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  • Julie McKenna

From Paper to Blockchain: The Advancement of Distributed Ledger Technology

Almost every time you Google "what is blockchain," you'll come across a definition calling it a distributed ledger. This definition assumes that "distributed ledger" is an intuitive concept, but for most people, it's just more jargon. In today’s post, we’re going to dive deep into Distributed Ledger Technology (DLT) to help you better understand what blockchain really is.


What is a Ledger?

A ledger is a record-keeping system for tracking financial transactions. Traditionally, ledgers were physical books where transactions were manually recorded, including details like dates, descriptions, and amounts. With technology, ledgers have evolved into digital formats, enabling automated and efficient management of financial data (Modern Treasury).


What is a Distributed Ledger?

In Distributed Ledger Technology (DLT), the concept of a ledger is further advanced. Decentralization is a core principle of DLT. Instead of a single central authority managing the ledger, it is maintained by multiple nodes (computers or servers) spread across different locations. Each node has an identical copy of the ledger, and once a transaction is recorded on a distributed ledger, it cannot be altered or deleted.


Is DLT the same as blockchain?

Distributed Ledgers are not a new concept. In fact, DLT was around long before blockchain. However, blockchain introduced several key innovations that set it apart from earlier forms of DLT. 


Traditional distributed ledgers record transactions in a decentralized manner, but they do not necessarily link transactions in a sequential, immutable chain. In blockchain, each block contains a list of transactions and a reference to the previous block, creating an unbroken chain of data. This chain structure means that to alter any single block, a malicious actor would need to alter every subsequent block, making fraud extremely difficult. This organization of data into linked blocks provides a higher level of security and integrity that traditional distributed ledgers lack.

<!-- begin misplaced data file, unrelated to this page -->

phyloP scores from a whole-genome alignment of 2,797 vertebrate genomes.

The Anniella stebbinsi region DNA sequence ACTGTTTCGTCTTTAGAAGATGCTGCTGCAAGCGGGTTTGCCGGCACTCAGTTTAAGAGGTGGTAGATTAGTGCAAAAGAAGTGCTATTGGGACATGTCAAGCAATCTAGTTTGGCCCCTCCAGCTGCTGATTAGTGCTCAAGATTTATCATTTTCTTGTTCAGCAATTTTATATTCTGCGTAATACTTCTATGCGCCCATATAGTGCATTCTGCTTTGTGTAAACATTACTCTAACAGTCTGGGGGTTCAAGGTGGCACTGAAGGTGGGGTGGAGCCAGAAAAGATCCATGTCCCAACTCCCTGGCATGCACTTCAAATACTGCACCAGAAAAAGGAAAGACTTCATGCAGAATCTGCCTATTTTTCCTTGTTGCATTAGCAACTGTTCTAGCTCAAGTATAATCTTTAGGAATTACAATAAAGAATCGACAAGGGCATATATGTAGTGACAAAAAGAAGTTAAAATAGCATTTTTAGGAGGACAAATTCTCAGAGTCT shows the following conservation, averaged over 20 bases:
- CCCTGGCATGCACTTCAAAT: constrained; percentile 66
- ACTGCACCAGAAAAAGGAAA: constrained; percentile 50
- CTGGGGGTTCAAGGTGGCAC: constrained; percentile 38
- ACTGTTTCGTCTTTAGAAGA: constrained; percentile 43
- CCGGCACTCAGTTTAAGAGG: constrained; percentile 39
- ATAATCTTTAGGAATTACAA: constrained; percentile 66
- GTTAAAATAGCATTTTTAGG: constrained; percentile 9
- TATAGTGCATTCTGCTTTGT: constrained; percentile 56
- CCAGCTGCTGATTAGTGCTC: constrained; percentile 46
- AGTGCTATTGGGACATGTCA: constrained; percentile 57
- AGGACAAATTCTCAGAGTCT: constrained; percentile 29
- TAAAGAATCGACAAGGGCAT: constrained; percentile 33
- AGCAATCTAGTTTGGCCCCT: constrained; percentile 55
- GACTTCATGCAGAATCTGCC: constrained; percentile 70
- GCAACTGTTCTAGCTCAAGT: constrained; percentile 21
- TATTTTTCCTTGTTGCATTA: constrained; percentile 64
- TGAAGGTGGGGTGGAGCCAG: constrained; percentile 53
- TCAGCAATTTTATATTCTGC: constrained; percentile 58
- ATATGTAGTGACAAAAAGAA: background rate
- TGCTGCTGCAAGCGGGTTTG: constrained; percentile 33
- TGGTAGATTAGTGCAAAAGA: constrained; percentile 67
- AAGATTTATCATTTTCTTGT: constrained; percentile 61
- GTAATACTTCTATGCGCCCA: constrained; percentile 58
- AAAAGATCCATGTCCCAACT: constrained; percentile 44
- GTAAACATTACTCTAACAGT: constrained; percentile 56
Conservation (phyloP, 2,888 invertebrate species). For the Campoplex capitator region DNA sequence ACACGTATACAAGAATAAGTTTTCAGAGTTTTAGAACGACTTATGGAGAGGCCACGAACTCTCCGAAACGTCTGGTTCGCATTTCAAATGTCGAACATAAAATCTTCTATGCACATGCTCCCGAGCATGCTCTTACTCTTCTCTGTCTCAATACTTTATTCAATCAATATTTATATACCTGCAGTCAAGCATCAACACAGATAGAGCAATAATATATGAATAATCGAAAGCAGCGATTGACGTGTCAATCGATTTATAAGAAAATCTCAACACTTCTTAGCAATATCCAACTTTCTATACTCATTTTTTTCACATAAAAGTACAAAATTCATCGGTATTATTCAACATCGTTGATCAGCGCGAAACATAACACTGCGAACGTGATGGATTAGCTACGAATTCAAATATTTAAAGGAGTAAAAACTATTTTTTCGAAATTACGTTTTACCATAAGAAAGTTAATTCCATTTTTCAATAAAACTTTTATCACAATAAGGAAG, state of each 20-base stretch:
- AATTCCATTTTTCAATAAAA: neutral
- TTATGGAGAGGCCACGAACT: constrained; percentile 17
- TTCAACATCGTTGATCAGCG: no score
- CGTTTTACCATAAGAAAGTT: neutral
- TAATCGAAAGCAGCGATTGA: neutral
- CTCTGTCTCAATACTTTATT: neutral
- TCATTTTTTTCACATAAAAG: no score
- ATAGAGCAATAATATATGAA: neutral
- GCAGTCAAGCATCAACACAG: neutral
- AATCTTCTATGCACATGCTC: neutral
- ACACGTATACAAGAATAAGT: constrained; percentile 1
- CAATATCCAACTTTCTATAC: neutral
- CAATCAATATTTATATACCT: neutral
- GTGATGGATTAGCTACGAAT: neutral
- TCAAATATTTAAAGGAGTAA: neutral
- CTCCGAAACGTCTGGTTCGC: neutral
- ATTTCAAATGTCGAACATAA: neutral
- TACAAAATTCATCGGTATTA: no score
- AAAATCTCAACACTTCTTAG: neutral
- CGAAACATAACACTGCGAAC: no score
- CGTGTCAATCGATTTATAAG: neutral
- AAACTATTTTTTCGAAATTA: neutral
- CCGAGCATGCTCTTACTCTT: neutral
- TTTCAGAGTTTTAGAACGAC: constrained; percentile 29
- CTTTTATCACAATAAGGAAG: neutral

When Satoshi Nakamoto created Bitcoin, he made a significant advancement in consensus protocols. A consensus protocol is a set of rules written in code that dictates how nodes in a network agree on which transactions are valid and keep the ledger consistent. Satoshi advanced these protocols to operate in a trusted, decentralized manner. By introducing an incentive mechanism into the protocol (BTC), he innovated the Proof of Work (PoW) consensus mechanism.


This integration of an incentive mechanism into the consensus protocol was groundbreaking. By rewarding nodes for their efforts, Satoshi ensured that participants had a financial stake in maintaining the security and integrity of the blockchain. This decentralized approach allowed Bitcoin to operate without the need for a central authority, making it a true peer-to-peer digital network. Satoshi's innovation in consensus has birthed new security for decentralized ledgers.


Conclusion: 

This is just another story highlighting the advancement of technology over time. We started with old school, paper ledgers. From there, we advanced to distributed ledger technology, and of course, the newest iteration of this technology is the blockchain. As you can imagine, there are a lot of use cases for DLT, which we highlight a new one each week on our LinkedIn. Be sure to follow us there if you’re interested in learning how blockchain technology is being used to transform various industries.




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